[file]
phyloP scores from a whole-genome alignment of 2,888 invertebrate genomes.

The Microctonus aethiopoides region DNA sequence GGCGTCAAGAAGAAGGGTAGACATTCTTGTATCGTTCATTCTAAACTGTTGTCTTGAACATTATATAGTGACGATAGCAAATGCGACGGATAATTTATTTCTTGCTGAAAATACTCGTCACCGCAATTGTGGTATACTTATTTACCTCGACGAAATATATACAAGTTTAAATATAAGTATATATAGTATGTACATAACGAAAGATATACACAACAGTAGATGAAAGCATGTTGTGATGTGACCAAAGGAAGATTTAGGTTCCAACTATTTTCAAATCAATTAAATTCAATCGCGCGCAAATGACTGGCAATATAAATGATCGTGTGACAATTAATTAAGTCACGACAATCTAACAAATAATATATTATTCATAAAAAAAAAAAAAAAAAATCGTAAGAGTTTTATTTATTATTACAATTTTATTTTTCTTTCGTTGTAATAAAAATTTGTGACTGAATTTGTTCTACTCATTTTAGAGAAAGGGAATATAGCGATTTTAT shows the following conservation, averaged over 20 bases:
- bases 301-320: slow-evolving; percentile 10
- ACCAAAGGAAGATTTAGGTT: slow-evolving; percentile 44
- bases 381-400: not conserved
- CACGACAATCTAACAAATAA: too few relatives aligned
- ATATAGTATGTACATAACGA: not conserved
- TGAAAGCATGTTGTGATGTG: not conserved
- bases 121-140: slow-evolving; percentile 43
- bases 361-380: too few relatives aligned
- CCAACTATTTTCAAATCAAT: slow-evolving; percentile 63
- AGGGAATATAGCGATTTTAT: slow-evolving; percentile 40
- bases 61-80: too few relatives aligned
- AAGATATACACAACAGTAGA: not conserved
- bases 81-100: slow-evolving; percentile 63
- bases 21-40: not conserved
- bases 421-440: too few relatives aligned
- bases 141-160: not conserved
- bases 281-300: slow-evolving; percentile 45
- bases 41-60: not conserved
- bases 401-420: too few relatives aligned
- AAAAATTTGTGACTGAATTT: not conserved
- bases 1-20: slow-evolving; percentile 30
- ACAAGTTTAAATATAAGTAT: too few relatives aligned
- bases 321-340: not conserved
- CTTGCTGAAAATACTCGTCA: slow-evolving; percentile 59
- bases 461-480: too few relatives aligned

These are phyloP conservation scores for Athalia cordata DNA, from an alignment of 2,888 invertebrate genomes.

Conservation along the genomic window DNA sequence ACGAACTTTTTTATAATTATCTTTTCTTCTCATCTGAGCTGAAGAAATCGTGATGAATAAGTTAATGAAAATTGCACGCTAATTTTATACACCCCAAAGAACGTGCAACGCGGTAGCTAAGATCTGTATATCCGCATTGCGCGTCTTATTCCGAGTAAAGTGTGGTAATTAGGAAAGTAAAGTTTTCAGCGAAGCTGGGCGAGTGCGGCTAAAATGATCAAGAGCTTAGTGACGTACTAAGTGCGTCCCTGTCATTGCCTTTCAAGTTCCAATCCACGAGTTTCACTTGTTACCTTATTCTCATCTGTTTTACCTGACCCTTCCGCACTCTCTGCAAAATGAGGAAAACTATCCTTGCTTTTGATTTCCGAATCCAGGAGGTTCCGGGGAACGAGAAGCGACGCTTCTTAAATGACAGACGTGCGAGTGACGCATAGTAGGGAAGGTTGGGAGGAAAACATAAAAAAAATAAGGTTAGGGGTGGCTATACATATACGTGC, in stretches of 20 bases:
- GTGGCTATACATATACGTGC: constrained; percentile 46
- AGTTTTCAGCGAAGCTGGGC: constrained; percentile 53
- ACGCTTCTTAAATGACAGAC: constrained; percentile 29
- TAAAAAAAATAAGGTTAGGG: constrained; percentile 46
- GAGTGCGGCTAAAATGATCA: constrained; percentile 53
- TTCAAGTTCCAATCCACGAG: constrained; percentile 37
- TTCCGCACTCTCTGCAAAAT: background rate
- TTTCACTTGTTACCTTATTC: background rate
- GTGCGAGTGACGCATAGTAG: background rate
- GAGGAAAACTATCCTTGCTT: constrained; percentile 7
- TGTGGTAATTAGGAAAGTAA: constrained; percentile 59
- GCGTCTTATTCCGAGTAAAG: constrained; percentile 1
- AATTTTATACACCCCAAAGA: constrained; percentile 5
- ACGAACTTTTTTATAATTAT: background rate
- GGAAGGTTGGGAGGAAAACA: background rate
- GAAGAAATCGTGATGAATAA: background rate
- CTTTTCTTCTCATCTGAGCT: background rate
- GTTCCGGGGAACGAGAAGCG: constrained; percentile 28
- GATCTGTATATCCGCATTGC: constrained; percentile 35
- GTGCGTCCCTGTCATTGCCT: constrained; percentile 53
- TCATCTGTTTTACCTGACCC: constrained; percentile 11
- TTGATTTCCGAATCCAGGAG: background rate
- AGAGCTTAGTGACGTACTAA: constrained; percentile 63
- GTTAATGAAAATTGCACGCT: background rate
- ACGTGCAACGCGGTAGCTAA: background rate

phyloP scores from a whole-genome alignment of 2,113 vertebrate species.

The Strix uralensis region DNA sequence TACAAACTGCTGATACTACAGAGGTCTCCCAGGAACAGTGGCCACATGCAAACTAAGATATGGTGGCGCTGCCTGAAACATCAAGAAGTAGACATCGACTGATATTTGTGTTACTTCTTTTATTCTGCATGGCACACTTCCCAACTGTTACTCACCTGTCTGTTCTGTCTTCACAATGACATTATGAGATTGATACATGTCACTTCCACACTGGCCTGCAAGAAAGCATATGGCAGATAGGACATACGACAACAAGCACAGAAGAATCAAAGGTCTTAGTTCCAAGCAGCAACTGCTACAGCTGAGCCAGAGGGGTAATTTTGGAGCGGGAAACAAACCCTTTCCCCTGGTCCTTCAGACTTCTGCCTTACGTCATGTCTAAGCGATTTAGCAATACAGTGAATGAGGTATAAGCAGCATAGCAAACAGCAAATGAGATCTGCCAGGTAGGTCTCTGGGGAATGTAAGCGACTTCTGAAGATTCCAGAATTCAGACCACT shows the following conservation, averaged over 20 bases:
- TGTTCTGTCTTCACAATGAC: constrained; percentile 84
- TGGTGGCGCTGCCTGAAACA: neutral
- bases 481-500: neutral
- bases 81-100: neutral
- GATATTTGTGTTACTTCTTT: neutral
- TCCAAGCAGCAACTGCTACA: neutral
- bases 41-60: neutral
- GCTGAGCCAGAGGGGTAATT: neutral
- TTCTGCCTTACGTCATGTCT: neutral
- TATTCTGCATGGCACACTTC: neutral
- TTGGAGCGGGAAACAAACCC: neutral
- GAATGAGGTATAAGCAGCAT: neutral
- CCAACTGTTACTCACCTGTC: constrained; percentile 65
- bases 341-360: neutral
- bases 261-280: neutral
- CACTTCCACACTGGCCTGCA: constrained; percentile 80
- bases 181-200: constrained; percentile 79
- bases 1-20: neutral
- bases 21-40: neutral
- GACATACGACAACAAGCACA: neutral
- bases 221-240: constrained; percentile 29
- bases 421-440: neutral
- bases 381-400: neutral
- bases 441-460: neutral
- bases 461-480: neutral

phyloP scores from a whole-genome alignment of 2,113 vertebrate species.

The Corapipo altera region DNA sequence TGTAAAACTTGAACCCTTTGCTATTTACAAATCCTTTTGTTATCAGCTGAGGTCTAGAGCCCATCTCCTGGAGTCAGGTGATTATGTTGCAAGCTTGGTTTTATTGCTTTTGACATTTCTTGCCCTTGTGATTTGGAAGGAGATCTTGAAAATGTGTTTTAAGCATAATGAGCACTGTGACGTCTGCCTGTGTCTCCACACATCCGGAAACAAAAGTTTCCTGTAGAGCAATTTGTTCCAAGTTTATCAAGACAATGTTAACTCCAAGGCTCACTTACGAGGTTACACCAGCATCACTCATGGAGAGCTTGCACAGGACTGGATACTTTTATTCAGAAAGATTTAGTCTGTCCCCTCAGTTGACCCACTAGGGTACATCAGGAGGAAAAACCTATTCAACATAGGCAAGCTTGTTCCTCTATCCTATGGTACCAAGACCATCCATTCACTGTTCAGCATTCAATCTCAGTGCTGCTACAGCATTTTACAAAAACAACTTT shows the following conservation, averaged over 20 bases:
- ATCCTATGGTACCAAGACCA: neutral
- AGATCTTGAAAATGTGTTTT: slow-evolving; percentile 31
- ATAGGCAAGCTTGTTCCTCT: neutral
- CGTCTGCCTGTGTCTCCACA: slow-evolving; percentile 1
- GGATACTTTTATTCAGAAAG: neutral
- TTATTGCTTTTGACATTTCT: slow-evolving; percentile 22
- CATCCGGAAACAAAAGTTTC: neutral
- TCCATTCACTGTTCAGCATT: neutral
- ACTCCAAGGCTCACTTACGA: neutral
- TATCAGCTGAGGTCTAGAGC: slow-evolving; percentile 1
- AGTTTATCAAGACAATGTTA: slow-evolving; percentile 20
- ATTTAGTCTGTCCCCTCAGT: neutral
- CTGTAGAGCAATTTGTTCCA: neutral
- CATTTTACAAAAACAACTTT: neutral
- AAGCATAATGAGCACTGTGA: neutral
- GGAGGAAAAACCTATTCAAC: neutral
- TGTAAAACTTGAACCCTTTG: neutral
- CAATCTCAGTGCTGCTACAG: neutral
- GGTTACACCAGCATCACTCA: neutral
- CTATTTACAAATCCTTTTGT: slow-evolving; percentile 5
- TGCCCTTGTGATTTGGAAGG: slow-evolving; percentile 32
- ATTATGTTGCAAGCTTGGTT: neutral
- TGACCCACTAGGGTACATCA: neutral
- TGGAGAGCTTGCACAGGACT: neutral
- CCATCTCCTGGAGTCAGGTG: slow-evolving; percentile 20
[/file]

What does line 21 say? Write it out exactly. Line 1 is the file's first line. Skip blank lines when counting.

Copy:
- bases 401-420: too few relatives aligned